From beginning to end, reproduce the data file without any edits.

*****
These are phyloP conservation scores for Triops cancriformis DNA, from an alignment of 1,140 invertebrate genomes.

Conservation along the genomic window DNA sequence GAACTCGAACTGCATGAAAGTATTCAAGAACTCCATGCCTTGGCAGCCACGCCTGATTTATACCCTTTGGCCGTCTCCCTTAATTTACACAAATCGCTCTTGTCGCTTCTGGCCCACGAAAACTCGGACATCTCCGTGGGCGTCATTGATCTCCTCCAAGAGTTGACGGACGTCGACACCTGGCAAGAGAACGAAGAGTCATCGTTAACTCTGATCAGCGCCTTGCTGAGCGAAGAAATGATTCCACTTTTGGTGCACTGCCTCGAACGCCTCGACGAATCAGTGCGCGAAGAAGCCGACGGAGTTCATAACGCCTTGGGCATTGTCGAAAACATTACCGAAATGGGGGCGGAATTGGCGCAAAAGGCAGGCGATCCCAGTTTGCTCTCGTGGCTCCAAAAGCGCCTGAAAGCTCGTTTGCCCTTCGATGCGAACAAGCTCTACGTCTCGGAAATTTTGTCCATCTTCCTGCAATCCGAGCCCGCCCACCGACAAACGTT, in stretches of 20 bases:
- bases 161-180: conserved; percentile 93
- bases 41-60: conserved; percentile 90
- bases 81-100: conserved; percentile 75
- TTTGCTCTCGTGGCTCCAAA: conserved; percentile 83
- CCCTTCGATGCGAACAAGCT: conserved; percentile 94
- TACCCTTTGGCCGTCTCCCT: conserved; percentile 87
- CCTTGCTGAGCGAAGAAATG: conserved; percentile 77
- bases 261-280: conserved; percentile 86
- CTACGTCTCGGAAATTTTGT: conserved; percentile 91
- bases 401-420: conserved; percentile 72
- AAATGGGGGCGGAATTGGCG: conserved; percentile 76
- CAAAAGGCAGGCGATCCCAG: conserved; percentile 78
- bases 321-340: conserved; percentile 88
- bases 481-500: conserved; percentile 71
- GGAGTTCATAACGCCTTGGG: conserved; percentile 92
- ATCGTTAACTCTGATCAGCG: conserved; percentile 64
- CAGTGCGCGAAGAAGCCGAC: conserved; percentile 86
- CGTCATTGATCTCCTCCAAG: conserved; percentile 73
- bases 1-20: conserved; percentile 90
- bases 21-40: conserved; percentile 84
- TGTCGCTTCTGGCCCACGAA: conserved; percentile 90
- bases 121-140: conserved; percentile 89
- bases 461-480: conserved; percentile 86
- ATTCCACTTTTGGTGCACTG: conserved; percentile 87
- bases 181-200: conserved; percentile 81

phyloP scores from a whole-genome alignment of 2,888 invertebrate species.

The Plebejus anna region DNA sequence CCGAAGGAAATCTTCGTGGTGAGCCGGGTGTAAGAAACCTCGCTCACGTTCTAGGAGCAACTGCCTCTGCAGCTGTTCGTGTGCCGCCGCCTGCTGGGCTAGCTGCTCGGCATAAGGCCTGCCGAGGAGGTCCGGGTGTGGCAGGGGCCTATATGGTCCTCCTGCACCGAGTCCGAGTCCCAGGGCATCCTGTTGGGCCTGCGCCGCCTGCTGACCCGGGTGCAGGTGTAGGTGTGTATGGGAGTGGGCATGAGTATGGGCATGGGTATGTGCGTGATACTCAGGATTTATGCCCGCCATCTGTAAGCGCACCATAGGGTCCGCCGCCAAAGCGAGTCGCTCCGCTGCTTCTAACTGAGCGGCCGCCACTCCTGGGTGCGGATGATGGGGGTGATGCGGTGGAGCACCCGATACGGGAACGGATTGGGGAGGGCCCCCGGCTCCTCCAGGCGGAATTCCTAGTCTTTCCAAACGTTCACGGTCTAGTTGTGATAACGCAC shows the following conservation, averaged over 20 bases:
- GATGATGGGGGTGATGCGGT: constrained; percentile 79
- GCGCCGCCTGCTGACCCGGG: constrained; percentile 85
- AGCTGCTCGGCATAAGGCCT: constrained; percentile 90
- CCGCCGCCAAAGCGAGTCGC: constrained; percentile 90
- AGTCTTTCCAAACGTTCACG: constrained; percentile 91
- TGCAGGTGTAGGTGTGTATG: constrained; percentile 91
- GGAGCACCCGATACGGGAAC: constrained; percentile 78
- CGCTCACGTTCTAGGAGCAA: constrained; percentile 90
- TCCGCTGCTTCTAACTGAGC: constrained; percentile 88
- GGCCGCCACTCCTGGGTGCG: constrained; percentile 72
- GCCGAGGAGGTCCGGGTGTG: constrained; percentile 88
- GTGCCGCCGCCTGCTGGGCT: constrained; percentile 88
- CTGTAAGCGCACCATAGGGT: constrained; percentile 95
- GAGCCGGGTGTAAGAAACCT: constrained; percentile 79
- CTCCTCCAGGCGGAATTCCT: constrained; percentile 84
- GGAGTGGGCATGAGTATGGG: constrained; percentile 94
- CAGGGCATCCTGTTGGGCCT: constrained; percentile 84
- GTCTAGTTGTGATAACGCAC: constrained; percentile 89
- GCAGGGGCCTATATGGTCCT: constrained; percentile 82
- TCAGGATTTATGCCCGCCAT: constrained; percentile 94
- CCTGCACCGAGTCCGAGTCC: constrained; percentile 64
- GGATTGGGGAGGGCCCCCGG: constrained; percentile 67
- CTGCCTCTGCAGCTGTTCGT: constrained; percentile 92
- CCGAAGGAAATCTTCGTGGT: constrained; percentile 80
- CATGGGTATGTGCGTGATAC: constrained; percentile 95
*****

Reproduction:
These are phyloP conservation scores for Triops cancriformis DNA, from an alignment of 1,140 invertebrate genomes.

Conservation along the genomic window DNA sequence GAACTCGAACTGCATGAAAGTATTCAAGAACTCCATGCCTTGGCAGCCACGCCTGATTTATACCCTTTGGCCGTCTCCCTTAATTTACACAAATCGCTCTTGTCGCTTCTGGCCCACGAAAACTCGGACATCTCCGTGGGCGTCATTGATCTCCTCCAAGAGTTGACGGACGTCGACACCTGGCAAGAGAACGAAGAGTCATCGTTAACTCTGATCAGCGCCTTGCTGAGCGAAGAAATGATTCCACTTTTGGTGCACTGCCTCGAACGCCTCGACGAATCAGTGCGCGAAGAAGCCGACGGAGTTCATAACGCCTTGGGCATTGTCGAAAACATTACCGAAATGGGGGCGGAATTGGCGCAAAAGGCAGGCGATCCCAGTTTGCTCTCGTGGCTCCAAAAGCGCCTGAAAGCTCGTTTGCCCTTCGATGCGAACAAGCTCTACGTCTCGGAAATTTTGTCCATCTTCCTGCAATCCGAGCCCGCCCACCGACAAACGTT, in stretches of 20 bases:
- bases 161-180: conserved; percentile 93
- bases 41-60: conserved; percentile 90
- bases 81-100: conserved; percentile 75
- TTTGCTCTCGTGGCTCCAAA: conserved; percentile 83
- CCCTTCGATGCGAACAAGCT: conserved; percentile 94
- TACCCTTTGGCCGTCTCCCT: conserved; percentile 87
- CCTTGCTGAGCGAAGAAATG: conserved; percentile 77
- bases 261-280: conserved; percentile 86
- CTACGTCTCGGAAATTTTGT: conserved; percentile 91
- bases 401-420: conserved; percentile 72
- AAATGGGGGCGGAATTGGCG: conserved; percentile 76
- CAAAAGGCAGGCGATCCCAG: conserved; percentile 78
- bases 321-340: conserved; percentile 88
- bases 481-500: conserved; percentile 71
- GGAGTTCATAACGCCTTGGG: conserved; percentile 92
- ATCGTTAACTCTGATCAGCG: conserved; percentile 64
- CAGTGCGCGAAGAAGCCGAC: conserved; percentile 86
- CGTCATTGATCTCCTCCAAG: conserved; percentile 73
- bases 1-20: conserved; percentile 90
- bases 21-40: conserved; percentile 84
- TGTCGCTTCTGGCCCACGAA: conserved; percentile 90
- bases 121-140: conserved; percentile 89
- bases 461-480: conserved; percentile 86
- ATTCCACTTTTGGTGCACTG: conserved; percentile 87
- bases 181-200: conserved; percentile 81

phyloP scores from a whole-genome alignment of 2,888 invertebrate species.

The Plebejus anna region DNA sequence CCGAAGGAAATCTTCGTGGTGAGCCGGGTGTAAGAAACCTCGCTCACGTTCTAGGAGCAACTGCCTCTGCAGCTGTTCGTGTGCCGCCGCCTGCTGGGCTAGCTGCTCGGCATAAGGCCTGCCGAGGAGGTCCGGGTGTGGCAGGGGCCTATATGGTCCTCCTGCACCGAGTCCGAGTCCCAGGGCATCCTGTTGGGCCTGCGCCGCCTGCTGACCCGGGTGCAGGTGTAGGTGTGTATGGGAGTGGGCATGAGTATGGGCATGGGTATGTGCGTGATACTCAGGATTTATGCCCGCCATCTGTAAGCGCACCATAGGGTCCGCCGCCAAAGCGAGTCGCTCCGCTGCTTCTAACTGAGCGGCCGCCACTCCTGGGTGCGGATGATGGGGGTGATGCGGTGGAGCACCCGATACGGGAACGGATTGGGGAGGGCCCCCGGCTCCTCCAGGCGGAATTCCTAGTCTTTCCAAACGTTCACGGTCTAGTTGTGATAACGCAC shows the following conservation, averaged over 20 bases:
- GATGATGGGGGTGATGCGGT: constrained; percentile 79
- GCGCCGCCTGCTGACCCGGG: constrained; percentile 85
- AGCTGCTCGGCATAAGGCCT: constrained; percentile 90
- CCGCCGCCAAAGCGAGTCGC: constrained; percentile 90
- AGTCTTTCCAAACGTTCACG: constrained; percentile 91
- TGCAGGTGTAGGTGTGTATG: constrained; percentile 91
- GGAGCACCCGATACGGGAAC: constrained; percentile 78
- CGCTCACGTTCTAGGAGCAA: constrained; percentile 90
- TCCGCTGCTTCTAACTGAGC: constrained; percentile 88
- GGCCGCCACTCCTGGGTGCG: constrained; percentile 72
- GCCGAGGAGGTCCGGGTGTG: constrained; percentile 88
- GTGCCGCCGCCTGCTGGGCT: constrained; percentile 88
- CTGTAAGCGCACCATAGGGT: constrained; percentile 95
- GAGCCGGGTGTAAGAAACCT: constrained; percentile 79
- CTCCTCCAGGCGGAATTCCT: constrained; percentile 84
- GGAGTGGGCATGAGTATGGG: constrained; percentile 94
- CAGGGCATCCTGTTGGGCCT: constrained; percentile 84
- GTCTAGTTGTGATAACGCAC: constrained; percentile 89
- GCAGGGGCCTATATGGTCCT: constrained; percentile 82
- TCAGGATTTATGCCCGCCAT: constrained; percentile 94
- CCTGCACCGAGTCCGAGTCC: constrained; percentile 64
- GGATTGGGGAGGGCCCCCGG: constrained; percentile 67
- CTGCCTCTGCAGCTGTTCGT: constrained; percentile 92
- CCGAAGGAAATCTTCGTGGT: constrained; percentile 80
- CATGGGTATGTGCGTGATAC: constrained; percentile 95